I’m Addicted To ‘Revenge,’ And It Might Be A Problem
I’m the type of person who’s incredibly bad with keeping up on shows from week to week, and I tend to do all of my TV show watching in one long burst. Over Winter Break, I spent two weeks doing nothing but watching Friday Night Lights, which ended up being one of my favorite shows in the history of television. (Who knew?) By the time the finale came, I almost wasn’t ready to give it up, and I’m not ashamed to say that I wept like a teeny, tiny child. I cried so hard that my face hurt afterward. I think it might have actually woken up our neighbors.
But as much as I loved Friday Night Lights (which, in technical terms, is a better show), I don’t think I’ve ever been as addicted to anything as I am to Revenge, currently airing on ABC on Sundays. Before I started getting caught up on it, friends actually warned me about it. One actually told me not to, as long as I have anything else going on in my life — like work, school, bills to pay or any responsibilities whatsoever. She said it would take over my life. Another advised me, that if I were going to go down this rabbit hole, that I needed to take breaks to eat, sleep, shower or, like, breathe every once in a while, or you might die. I haven’t died yet, dear reader, but if I did, I think I might go to camp TV heaven — which sounds like the most glorious of all heavens.
I’m still coursing my way through Season One, but in less than a week of watching it, I’ve gotten behind on my work for grad school, my writing, housecleaning and have foregone sleep at least once to keep watching it. Two other times I’ve stayed up until three in the morning — just because I couldn’t let go. I couldn’t sleep until Tyler’s terrible secret was revealed, because something was up with that kid and I had to find out what it was, or see Daniel Grayson take off his shirt again — which is the highlight of any episode. (Danny, I don’t care that Emily doesn’t really love you and is smitten over that Jared Padalecki clone. I could love you more than she ever would. Run away with me before it’s too late.)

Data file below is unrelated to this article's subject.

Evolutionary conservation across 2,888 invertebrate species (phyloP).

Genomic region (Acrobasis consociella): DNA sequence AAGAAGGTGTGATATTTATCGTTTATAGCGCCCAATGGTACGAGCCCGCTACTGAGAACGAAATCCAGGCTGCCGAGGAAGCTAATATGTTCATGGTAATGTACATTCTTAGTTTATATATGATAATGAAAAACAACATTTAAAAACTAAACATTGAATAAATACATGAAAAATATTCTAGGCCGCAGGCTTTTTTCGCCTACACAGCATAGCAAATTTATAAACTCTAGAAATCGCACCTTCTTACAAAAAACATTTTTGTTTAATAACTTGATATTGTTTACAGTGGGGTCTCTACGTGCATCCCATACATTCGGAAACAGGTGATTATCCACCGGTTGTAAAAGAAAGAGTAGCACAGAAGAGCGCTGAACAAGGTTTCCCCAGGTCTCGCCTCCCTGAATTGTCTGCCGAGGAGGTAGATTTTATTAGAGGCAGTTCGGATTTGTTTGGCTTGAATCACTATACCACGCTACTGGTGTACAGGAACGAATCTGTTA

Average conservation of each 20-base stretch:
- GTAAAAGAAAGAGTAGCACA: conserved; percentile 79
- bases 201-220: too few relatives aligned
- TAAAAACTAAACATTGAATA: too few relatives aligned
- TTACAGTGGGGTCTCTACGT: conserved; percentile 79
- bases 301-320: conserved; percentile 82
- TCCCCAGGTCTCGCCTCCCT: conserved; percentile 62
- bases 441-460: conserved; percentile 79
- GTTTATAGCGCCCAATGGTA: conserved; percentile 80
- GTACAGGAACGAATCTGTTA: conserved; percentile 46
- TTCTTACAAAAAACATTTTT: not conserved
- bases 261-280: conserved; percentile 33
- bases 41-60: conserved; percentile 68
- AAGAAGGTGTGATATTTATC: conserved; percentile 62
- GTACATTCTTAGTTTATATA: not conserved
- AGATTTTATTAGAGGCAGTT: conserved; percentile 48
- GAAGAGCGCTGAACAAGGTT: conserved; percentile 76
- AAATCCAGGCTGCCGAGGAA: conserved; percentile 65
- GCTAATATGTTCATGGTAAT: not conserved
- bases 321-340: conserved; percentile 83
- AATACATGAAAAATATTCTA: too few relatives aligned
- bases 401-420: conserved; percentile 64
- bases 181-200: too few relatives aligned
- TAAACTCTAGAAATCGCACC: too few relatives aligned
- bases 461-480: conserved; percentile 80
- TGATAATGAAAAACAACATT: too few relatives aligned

I don’t always get into these kinds of shows — with the notable exceptions of Nashville and Scandal, which transcend their genres in interesting ways. For me, camp can be difficult to keep investing in for an entire series, which is why shows like Glee grew exhausting. At a certain point, the tonal leaps started derailing the show, as it turned into a mean-spirited yet preachy after school special. Ryan Murphy was having more fun making it than I was watching it. I tuned into Desperate Housewives for its first season but felt myself losing interest even when the show was still considered “good,” just because they couldn’t make me care that much about any of the characters. Sure, Gabrielle’s torrid love affairs with the sexy gardener were sumptuous in that guilty pleasure kind of way, but did it really matter to me whether she ended up with Photoshopped Abs guy or Carlos? No. It would be the same show either way.
With Revenge, I’m obsessed with what happens to these characters — even the ones that I hate. For instance, on most shows Nolan would be an utter nuisance, the kind of Michelle Trachtenberg-y distraction you can’t wait to go away, which is what he is to the other characters. But the writers find interesting ways to bring him into the story and enough of a devious undercurrent in the character to make him interesting. (Sometimes Gabriel Mann reminds me of a young, ginger, even creepier Willem Dafoe in that role.) I often want Nolan to get punched in the face by everyone he encounters, but I never grow bored of him — and I can’t wait to see which side he’s playing next. The same goes for Ashley, who gets deeper and more interesting with each passing episode — rather than being a “woe-is-the-poor-girl stereotype.”